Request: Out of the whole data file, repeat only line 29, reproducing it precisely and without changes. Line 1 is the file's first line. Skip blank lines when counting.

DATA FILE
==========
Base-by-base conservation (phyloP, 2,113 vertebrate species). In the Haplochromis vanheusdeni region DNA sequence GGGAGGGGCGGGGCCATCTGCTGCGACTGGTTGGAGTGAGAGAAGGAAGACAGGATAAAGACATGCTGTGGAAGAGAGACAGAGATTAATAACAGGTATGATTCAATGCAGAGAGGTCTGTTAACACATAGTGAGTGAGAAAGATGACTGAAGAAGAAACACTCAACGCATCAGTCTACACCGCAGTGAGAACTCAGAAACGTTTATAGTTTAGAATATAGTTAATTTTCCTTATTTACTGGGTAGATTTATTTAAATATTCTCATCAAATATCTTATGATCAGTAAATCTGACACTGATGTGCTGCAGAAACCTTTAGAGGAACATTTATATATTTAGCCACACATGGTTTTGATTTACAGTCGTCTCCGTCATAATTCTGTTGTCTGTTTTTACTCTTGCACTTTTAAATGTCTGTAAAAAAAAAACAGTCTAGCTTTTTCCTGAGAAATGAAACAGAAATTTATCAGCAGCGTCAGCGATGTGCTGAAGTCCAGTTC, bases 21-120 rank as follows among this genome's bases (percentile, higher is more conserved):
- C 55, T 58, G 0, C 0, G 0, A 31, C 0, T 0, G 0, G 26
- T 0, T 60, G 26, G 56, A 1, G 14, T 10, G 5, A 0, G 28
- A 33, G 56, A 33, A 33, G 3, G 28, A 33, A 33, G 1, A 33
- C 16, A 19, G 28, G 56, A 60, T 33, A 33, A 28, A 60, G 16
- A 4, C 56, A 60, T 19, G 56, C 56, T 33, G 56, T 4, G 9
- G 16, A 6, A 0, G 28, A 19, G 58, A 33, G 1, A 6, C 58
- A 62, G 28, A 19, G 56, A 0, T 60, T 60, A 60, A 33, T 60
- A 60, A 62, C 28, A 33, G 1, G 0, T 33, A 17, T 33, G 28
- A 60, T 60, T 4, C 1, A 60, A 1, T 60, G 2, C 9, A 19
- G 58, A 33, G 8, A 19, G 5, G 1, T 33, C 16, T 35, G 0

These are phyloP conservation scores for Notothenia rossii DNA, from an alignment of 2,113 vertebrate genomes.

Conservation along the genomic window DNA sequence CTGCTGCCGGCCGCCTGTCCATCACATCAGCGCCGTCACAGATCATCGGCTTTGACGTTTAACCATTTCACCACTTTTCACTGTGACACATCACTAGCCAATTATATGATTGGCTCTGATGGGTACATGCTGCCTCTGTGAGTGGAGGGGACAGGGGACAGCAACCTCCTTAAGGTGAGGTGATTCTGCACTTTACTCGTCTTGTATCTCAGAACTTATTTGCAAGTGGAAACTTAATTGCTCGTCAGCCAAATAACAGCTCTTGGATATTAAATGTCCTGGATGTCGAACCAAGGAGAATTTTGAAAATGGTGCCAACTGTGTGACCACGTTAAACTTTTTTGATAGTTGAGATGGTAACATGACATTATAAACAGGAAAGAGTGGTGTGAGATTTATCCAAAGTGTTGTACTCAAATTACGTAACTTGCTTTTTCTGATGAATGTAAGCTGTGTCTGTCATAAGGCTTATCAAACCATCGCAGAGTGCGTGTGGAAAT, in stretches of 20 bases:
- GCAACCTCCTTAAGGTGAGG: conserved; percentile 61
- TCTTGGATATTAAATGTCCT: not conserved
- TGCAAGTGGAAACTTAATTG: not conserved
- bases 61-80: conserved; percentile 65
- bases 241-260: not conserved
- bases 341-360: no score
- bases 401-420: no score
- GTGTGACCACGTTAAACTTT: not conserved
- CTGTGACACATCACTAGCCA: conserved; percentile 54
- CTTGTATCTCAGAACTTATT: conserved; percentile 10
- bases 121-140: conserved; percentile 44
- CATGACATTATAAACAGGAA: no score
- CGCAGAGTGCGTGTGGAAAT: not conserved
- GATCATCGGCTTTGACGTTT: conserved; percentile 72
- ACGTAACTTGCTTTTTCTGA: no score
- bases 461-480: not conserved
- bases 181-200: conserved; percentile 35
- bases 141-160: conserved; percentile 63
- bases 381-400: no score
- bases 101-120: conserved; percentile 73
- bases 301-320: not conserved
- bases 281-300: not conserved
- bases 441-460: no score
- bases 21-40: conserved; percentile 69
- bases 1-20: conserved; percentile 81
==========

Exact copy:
- bases 461-480: not conserved